Contributed by Brown University Library
View of Santo Domingo under Siege, 1585-1586
This hand-colored engraved plate by Johann Theodor de Bry (born in Liège in 1561, died in Frankfurt-am-Main in 1623), is from the German edition of de Bry’s Grands voyages (Great voyages), an enterprise begun by de Bry’s father, Theodor de Bry (1528–98). The work ultimately consisted of ten illustrated volumes on the colonization of the Americas. This 1599 engraving is a bird's-eye panoramic view showing the city, harbor, and river of Santo Domingo (present-day Dominican Republic), with the fleet of the English privateer Sir Francis Drake ...
Contributed by Brown University Library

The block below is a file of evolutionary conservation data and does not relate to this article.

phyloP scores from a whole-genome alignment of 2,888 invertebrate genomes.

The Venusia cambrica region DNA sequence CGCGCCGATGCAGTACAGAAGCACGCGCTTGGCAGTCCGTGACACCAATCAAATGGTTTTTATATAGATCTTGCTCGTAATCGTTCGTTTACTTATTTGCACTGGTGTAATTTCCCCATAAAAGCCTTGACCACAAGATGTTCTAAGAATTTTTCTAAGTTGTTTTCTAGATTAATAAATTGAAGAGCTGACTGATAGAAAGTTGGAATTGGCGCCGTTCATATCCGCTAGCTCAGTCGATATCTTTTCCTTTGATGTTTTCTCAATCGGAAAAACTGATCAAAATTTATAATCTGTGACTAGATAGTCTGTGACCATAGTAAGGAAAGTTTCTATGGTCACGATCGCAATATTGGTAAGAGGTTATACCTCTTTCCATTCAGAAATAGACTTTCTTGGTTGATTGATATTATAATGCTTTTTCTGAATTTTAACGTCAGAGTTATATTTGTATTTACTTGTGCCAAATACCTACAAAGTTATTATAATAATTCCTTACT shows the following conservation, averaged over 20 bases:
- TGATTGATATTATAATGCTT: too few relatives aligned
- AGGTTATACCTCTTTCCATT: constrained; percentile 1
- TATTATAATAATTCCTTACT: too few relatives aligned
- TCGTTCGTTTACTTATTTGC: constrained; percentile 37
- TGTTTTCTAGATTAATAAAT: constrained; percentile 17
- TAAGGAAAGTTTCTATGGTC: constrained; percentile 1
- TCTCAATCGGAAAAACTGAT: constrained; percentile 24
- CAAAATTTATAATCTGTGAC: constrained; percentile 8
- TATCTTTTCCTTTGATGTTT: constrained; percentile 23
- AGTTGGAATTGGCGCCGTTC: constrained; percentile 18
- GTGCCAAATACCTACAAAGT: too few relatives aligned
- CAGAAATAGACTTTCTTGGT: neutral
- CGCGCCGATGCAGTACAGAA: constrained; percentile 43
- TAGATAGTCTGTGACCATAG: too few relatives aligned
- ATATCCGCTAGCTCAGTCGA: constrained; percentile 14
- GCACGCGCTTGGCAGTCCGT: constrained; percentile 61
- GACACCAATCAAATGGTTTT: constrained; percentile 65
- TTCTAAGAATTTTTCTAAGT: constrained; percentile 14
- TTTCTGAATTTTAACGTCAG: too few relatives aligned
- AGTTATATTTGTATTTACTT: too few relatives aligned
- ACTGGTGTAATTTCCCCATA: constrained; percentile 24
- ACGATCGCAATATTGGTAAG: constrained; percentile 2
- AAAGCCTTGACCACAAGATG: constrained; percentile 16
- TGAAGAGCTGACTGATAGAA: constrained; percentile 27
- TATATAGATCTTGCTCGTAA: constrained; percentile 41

Chinese General’s Wife
This work is one of a pair of original unsigned gouache watercolors, painted by an unknown hand and dating from the early 19th century, depicting a Chinese general and his wife. Shown here is the general’s wife, seated outside a row of tents. Near her is a staff with an oval shield bearing an animated and fearsome face. The same shield appears in her husband’s portrait, but with a different banner above it. The wife’s lady-in-waiting is kneeling at her right. Both women wear finely detailed costumes ...
Contributed by Brown University Library
Chinese General, Circa 1810
This work is one of a pair of original unsigned gouache watercolors, painted by an unknown hand and dating from the early 19th century, depicting a Chinese general and his wife. Shown here is the general, who is seated outside his tent. He is wearing an elaborate gown and holds a spear. The tent pole bears an oval shield with an animated and fearsome face above which a standard banner flutters in the breeze. To the left is a standard bearer standing with a command flag. The same shield appears ...